Do you trust AI to do your job?


Almost two-thirds of Australians believe there are not enough safeguards, laws and regulations in place to make the use of AI safe in the workplace.
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ChatGPT and the varied offerings from other Big Tech providers have highlighted the transformative power and challenges AI tools can pose at work.

A 17-country study reveals how much and in what ways we trust AI in the workplace, how we view the risks and benefits, and what is expected for AI to be trusted. The Trust in Artificial Intelligence global research study completed by University of Queensland Business School and KPMG surveyed 17,000+ people and indicates that only half are willing to trust AI at work.

Most are comfortable with workplace AI to augment and automate tasks, but less comfortable when AI is focused on them as employees to monitor, evaluate and recruit.

Less than one third believe AI will create more jobs than it will eliminate. People in western countries are among the least trusting of AI use at work, whereas those in emerging economies are more comfortable, and almost two-thirds (65%) of Australians believe there are not enough safeguards, laws and regulations in place to make the use of AI safe and expect a dedicated independent regulator to monitor AI usage across a variety of sectors, rather than reliance on industry governance.

The analysis suggests the varying levels in trust and acceptance across countries largely reflect three key factors:

  • Differences in the perceived benefits of AI and the extent to which they outweigh potential risks: people in western countries and Japan are generally less convinced of the benefits of AI, and together with South Korea and Israel, less likely to believe the benefits of AI outweigh the risks, compared to people in the BICS countries and Singapore.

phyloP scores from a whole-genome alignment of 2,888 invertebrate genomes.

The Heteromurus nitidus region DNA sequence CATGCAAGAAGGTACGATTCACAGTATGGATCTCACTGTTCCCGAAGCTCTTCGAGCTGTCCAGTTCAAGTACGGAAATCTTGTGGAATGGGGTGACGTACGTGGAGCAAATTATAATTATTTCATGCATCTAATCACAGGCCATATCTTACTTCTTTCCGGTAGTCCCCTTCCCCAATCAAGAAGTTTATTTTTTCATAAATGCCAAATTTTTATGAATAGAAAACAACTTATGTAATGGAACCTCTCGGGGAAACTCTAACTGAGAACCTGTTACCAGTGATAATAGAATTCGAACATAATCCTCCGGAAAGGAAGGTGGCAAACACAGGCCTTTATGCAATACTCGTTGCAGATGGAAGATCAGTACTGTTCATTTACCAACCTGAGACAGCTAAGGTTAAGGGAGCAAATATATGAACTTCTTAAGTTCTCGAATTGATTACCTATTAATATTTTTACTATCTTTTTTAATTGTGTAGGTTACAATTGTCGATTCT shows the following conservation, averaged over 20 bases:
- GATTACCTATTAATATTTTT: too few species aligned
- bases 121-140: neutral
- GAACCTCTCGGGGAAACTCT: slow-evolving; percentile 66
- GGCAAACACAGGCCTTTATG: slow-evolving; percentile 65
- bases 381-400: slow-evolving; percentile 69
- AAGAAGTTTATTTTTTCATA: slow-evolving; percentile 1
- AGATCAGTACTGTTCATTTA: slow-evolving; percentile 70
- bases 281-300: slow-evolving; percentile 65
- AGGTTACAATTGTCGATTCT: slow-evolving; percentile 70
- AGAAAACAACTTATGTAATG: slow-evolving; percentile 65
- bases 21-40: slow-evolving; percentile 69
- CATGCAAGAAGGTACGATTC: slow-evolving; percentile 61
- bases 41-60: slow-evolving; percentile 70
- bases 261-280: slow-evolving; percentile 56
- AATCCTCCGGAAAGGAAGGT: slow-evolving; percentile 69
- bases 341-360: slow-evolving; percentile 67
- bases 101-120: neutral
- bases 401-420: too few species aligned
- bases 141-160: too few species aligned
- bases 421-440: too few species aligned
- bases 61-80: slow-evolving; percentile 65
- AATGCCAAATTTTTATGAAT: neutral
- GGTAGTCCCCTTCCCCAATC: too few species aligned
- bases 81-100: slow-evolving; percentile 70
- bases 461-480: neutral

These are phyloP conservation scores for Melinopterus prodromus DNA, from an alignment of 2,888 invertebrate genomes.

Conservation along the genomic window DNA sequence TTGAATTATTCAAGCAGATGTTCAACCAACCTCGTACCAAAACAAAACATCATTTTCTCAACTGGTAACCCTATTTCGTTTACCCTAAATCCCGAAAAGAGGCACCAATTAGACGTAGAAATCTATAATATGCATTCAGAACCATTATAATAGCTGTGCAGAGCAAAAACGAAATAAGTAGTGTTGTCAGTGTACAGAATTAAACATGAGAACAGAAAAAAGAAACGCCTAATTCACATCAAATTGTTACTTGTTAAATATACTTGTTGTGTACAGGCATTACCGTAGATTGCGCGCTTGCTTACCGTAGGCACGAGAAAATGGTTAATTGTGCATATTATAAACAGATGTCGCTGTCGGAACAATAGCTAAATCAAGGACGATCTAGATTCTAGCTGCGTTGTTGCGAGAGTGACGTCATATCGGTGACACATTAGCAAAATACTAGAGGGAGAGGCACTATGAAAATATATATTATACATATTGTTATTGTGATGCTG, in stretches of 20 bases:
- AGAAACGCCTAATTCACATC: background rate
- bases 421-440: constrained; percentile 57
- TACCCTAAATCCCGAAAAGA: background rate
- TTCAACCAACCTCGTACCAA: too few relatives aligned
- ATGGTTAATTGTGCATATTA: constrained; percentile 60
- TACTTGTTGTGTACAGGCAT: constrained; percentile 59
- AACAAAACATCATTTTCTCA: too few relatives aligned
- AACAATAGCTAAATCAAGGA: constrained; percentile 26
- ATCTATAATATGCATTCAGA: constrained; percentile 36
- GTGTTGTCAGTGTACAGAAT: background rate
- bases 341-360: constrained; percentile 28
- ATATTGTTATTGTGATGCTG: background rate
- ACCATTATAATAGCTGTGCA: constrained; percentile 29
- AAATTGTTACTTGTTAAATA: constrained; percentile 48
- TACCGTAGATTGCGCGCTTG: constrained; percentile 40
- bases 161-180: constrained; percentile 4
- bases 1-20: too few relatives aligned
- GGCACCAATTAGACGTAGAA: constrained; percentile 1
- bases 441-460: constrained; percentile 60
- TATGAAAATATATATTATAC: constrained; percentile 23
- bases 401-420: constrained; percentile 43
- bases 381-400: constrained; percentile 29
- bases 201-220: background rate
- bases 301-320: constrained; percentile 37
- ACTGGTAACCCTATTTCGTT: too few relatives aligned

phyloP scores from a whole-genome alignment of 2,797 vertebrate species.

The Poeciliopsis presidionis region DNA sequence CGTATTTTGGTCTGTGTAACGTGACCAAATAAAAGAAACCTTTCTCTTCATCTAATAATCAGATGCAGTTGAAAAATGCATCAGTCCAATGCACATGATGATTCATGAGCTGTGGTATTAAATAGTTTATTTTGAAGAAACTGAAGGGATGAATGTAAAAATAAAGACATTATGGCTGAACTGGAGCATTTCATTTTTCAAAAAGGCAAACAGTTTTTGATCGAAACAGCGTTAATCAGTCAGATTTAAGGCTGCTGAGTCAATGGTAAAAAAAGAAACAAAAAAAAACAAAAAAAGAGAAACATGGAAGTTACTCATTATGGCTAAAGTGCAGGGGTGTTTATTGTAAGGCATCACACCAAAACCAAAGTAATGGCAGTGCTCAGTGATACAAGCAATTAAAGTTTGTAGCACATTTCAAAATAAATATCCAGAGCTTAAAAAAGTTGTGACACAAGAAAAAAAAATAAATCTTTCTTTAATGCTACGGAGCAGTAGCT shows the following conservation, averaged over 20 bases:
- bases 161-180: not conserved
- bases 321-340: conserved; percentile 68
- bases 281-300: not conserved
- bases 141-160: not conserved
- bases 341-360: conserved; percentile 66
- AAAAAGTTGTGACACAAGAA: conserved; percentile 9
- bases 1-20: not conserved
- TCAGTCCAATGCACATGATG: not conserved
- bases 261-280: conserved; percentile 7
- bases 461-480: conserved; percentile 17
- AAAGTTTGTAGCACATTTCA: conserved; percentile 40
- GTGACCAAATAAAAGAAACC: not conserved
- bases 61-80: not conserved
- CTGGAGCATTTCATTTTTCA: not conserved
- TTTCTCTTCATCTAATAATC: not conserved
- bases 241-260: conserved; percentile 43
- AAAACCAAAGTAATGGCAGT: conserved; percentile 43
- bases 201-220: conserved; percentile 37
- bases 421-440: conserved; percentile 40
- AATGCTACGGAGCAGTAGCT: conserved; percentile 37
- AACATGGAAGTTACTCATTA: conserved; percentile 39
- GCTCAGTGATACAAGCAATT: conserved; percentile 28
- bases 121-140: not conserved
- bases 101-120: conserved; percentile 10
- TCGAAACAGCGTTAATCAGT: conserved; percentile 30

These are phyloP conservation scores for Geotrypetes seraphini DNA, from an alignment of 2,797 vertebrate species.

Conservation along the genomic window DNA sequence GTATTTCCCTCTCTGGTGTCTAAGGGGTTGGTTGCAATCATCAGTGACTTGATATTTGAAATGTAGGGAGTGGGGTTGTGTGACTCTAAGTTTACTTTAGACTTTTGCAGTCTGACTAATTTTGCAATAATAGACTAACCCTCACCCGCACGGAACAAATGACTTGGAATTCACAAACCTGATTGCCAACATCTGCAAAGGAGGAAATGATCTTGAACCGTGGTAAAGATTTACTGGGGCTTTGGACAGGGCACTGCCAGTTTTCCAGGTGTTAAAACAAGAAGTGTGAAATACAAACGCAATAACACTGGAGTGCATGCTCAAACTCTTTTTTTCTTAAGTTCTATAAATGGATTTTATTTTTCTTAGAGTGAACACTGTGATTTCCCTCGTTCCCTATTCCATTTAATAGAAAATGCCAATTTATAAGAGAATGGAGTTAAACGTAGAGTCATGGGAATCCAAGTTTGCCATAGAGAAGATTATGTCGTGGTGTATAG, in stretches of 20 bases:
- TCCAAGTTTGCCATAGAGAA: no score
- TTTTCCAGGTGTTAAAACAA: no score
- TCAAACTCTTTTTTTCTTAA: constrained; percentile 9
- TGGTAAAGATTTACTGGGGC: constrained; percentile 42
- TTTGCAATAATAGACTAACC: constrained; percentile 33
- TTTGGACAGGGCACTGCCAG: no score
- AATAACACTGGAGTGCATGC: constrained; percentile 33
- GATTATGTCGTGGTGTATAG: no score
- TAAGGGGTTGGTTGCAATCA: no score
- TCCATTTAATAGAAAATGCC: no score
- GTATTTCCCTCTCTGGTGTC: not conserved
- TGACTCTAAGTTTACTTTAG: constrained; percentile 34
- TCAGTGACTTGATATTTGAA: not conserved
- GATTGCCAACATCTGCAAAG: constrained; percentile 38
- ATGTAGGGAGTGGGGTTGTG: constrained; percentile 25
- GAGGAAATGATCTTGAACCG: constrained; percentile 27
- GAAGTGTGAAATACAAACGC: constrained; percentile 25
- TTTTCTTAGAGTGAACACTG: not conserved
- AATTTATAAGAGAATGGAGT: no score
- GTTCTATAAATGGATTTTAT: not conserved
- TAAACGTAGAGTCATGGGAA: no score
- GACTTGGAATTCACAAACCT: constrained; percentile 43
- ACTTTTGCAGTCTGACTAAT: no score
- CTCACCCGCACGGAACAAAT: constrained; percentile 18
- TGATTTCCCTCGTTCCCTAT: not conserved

• Perceptions of institutional safeguards: there are differences across countries in the perceived adequacy of safeguards and regulations to make AI use safe, and confidence in the institutions responsible for this. Fewer people in western countries, Japan, South Korea and Israel view current laws and regulations for safeguarding AI as sufficient, and report less confidence in companies to develop, use and govern AI, compared to people in Brazil, India, China and Singapore.
  • Familiarity and understanding of AI: people in western countries generally report less use of AI at work, and lower use and knowledge of AI in common applications, compared to people in the BICS countries and Singapore.

The findings of this global survey provide a clear overview of the current and future challenges to trust and acceptance of AI systems, as well as opportunities for overcoming these challenges.


“Given the rapid and widespread deployment of AI, it will be important to regularly re-examine public trust and expectations of AI systems as they evolve over time, to ensure AI use is aligned with and meeting changing societal expectations,” the study says.

Florian Douetteau is the Chief Executive Officer and co-founder of Dataiku, the platform for Everyday AI, democratising access to data science and enabling enterprises around the world to build their own journey with Artificial Intelligence. The company has raised $600 million at a $3.7 billion valuation in their most recent Series F funding round in December 2022.